Thomm Quackenbush, author

Stripping the Clouds | 2009 | Seasonal Affective

05.03.09 5:30 p.m.

See God in every person, place, and thing, and all will be well in your world.  

-Louise Hay

 


Typhoid Virgin Mary

Melanie peers up at my altar, a shelf of random/occult objects that hold meaning to me, and comments how weird it all is.

"She's not Pagan?" Melissa asks.

"Nope, an atheist."

Melissa looks over at Melanie. "Plus three points to you." She then turns to me. "Minus three points for you."

Angela commiserates, as our Sabbath-toiling, bacon cheeseburger eating Jew. She, too, is the brunt of occasional jokes at her vague faith, though at least she is cut some slack for her religion having pedigree and social acceptance outside of Klan meetings. She may have killed Jesus, but at least she doesn't worship rocks.

Melanie prods me, as Melissa's behest, if I still do rituals.

"Yes," I answer, aware I am making myself a punching bag, "Little ones."

"Little ones!" Melanie delightedly exclaims. "Like what?"

"Like little ones," I reiterate, though I demur in giving details until there is slightly less reason they will peer pressure one another into teasing me for the remainder of the night because I cleanse my apartment with sage every few months and when I felt my life needs it, burning candles on holidays, one invocation to fire for cure that I memorized forever ago, a Saint Anthony folk chant for finding lost things, whispering prayers that Melanie will get home safe every time she leaves my apartment, and so on.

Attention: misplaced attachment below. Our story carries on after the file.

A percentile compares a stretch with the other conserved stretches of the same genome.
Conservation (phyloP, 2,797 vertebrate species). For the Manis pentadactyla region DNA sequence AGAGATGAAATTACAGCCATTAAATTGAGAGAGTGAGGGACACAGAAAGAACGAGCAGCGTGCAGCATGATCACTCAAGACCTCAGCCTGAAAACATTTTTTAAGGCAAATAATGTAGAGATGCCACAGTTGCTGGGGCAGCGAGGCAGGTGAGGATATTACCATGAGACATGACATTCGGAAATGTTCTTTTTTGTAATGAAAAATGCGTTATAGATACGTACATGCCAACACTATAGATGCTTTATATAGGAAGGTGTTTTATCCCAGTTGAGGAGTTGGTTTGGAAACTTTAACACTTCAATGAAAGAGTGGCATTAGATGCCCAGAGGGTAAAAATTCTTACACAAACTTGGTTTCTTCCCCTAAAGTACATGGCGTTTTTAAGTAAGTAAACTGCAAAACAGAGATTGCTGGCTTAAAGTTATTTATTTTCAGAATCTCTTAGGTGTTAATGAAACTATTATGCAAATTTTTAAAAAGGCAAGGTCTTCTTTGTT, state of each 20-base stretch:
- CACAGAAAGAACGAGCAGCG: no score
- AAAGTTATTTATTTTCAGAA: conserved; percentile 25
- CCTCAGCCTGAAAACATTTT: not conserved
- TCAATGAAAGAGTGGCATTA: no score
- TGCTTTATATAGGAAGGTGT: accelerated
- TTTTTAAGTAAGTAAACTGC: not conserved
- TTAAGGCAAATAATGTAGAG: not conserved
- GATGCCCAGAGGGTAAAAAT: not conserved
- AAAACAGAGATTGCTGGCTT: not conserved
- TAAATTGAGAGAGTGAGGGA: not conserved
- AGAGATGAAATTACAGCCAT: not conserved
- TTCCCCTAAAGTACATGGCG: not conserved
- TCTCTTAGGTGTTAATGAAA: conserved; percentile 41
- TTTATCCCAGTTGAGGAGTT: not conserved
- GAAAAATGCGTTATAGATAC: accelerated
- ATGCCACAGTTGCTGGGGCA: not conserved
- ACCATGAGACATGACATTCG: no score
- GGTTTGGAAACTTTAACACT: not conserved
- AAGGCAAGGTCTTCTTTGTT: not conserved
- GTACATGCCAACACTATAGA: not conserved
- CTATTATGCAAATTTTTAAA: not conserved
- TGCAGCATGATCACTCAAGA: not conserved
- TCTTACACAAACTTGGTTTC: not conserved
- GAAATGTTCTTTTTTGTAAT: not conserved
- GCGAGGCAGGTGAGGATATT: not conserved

Melanie later says it would be a deal breaker if I were a Scientologist, Cullenist (yes, as in the Twilight Cullen family), or Methodist, basically any religion I was more adamant to the degree where it came up in our daily lives. I acknowledge that I discuss my beliefs less because I bed my atheist, who just cannot believe in much more sacred than our kisses, because I do not want for a moment to see derision in her eyes. I do believe and study science, seeing it as the language the mute divine speaks. At the same time, even as I agree with Douglas Adams about being able to enjoy a garden without imagining it peopled by fairies, my soul is not satisfied with an inert universe. God may not speak to me personally, but I can't help but whisper comments to her/him/it. I have trouble pointing at something that isn't "god", as it were. I have no lack of spiritual thoughts, no matter how infrequently I give them voice for fear of hearing the scornful jokes, a decade past being dusty, about overfriendliness with trees. I kind of feel that way about religion

Like writing, my spirituality informs my daily life. I may not feel the need to indulge audible monologues the divine as I am driving, but that is only because I am better able to align my prayers with my heartbeat so I can pray ceaselessly. When I see the moon on a clear night, I do say "blessed be" and I remind myself to be grateful to the universe that I happen to exist in such a lovely and wondrous world, even and especially as I can rattle on about magma cooling, abiogenesis, and natural selection. Were I to feel the need to doubt, that would just signal that it was time to reevaluate and strengthen my beliefs but never to abandon my spirituality any more than I would throw aside biology because I had discovered a new theory; if my beliefs could not stand scrutiny, they would be the wrong beliefs.